Fisheries officers in Western Australia have been busy in the days leading up to Christmas this year, focusing on illegal catches of abalone and rock lobster.
Two men are being investigated after having been caught with 405 more abalone than they were legally allowed to take off the coast north of Margaret River a week before Christmas.
According to Southern Region acting compliance manager Steve Embling, the men were returning to their vehicle after fishing for abalone, when they were approached by the fisheries officers who then searched their vehicle and found a total of 445 roe’s abalone concealed in the rear of the vehicle.
‘The men told the Fisheries officers they had dived and caught the abalone and also claimed the abalone were for personal consumption. Officers seized a combined total of 405 of the abalone in excess of the allowable daily bag limit that applies,’ he said.
‘Licensed recreational abalone fishers are limited to a maximum of 20 Roe’s abalone per day per fisher, in the Southern Zone fishery. Search warrants were executed on the homes of the two men at Busselton and Dunsborough but no further abalone was located. Investigations are continuing and charges are expected.’
He warned that penalties can be severe for illegal fishing activity. Proven recreational fishing offences can attract fines of up to $5000 per person and any excess abalone involved would also attract an additional and mandatory penalty of $30 per abalone for each person found in possession of them.
Abalone is highly sought-after, with strict rules to ensure that the stocks are not over-exploited. A number of other people have been apprehended in WA’s South West in the past few weeks with excess bag limit and undersize abalone.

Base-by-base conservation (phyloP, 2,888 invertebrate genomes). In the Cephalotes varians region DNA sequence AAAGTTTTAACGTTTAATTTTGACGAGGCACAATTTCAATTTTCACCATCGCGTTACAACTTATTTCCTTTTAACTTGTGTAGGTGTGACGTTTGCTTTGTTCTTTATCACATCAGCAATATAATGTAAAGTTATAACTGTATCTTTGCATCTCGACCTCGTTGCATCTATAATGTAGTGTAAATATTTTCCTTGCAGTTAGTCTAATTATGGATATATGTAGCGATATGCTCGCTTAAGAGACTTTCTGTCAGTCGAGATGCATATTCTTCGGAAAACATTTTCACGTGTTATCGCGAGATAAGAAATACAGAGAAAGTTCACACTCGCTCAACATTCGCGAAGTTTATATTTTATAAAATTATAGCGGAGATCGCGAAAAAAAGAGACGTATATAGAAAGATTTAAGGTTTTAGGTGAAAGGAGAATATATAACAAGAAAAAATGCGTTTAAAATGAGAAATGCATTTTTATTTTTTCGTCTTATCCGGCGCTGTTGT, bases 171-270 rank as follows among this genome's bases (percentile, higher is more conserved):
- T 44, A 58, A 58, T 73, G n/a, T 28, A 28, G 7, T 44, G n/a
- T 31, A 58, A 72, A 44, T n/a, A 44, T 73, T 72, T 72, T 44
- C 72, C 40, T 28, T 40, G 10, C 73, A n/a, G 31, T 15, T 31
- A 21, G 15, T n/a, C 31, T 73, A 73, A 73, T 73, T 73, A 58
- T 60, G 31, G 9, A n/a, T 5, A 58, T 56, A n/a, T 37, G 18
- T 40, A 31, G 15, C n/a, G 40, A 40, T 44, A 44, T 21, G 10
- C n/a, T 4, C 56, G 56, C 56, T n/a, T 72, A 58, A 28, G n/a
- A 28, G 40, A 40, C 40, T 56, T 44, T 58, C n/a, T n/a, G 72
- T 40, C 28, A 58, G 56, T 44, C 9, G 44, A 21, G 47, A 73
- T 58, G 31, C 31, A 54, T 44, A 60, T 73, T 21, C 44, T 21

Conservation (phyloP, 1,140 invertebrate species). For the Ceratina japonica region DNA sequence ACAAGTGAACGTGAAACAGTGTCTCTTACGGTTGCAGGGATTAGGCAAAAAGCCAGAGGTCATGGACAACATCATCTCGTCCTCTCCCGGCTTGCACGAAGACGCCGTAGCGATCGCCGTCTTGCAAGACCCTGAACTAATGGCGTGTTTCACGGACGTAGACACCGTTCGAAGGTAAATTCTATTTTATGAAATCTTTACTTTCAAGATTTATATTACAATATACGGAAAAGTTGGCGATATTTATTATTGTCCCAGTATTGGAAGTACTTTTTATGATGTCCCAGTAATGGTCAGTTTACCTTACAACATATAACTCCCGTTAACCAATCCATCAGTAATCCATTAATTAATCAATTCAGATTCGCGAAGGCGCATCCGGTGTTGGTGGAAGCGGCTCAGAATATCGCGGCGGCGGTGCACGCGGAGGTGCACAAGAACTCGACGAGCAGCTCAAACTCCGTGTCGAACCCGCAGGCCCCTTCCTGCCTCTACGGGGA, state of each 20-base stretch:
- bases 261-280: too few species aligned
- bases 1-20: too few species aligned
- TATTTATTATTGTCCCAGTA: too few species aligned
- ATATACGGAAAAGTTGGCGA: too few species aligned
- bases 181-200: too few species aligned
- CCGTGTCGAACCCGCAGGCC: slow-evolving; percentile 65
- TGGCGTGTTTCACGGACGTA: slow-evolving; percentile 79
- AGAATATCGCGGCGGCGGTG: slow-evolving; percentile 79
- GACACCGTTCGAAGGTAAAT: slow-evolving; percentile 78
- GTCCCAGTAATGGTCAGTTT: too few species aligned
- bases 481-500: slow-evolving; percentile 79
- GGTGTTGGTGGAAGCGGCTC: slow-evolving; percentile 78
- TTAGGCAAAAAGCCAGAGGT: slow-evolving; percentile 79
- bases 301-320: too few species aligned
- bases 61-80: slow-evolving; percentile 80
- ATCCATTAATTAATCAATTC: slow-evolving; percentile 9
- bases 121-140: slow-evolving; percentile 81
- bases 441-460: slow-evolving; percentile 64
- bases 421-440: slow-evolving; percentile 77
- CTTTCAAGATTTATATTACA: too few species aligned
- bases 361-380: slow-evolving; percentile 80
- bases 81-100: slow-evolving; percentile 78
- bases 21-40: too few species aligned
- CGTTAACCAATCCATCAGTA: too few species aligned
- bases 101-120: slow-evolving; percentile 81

Western Australia’s fishery officers have been busy with the rock lobster fishery and have so far seven vessels have been impounded as part of Operation Bagana, a drive to crack down on interference in other boats’ rock lobster pots and other offences.
A man from Safety Bay had his 5.60 metre GRP boat seized and faces investigation for alleged gear interference with commercial rock lobster pots and other rock lobster related offences. Enquiries continue into other suspects on the same matter.
Following the apprehension, fisheries officers executed search warrants at two related addresses and a further quantity of rock lobster was seized.
A 6.40 metre GRP cabin cruiser was also seized by fishery officers for similar offences near Mindarie and this investigation is also continuing, and the efforts to enforce the regulations are appreciated.
‘I’m hearing a lot of positive feedback from the community regarding our operations focussed on gear interference,,’ said South Metropolitan compliance manager John Breeden.
‘The community can feel proud that by reporting all the information they have on fish thieves, our officers have been able to detect and apprehend them,’ he added, commenting that fisheries officers will continue to conduct overt and covert operations across Western Australia targeting people who don’t follow the rules.
‘As a result, we hope the fishing experience has been enjoyable for the large majority of law abiding fishers. It’s a unique fishery on the doorstep of a major city, where we can catch fantastic seafood to share at Christmas with friends and family, making those early morning trips worth it.’
‘We are watching,’ he said. ‘Don’t be the owner of the eighth boat seized. It’s just not worth it. Western Australia’s aquatic resources are highly valued in our community and everyone should respect the rights of others when fishing. Interference with another person’s fishing gear or catch, selling recreational fish or other similar offences can result in penalties of up to $400,000, imprisonment for four years and loss of boats, vehicles and equipment.’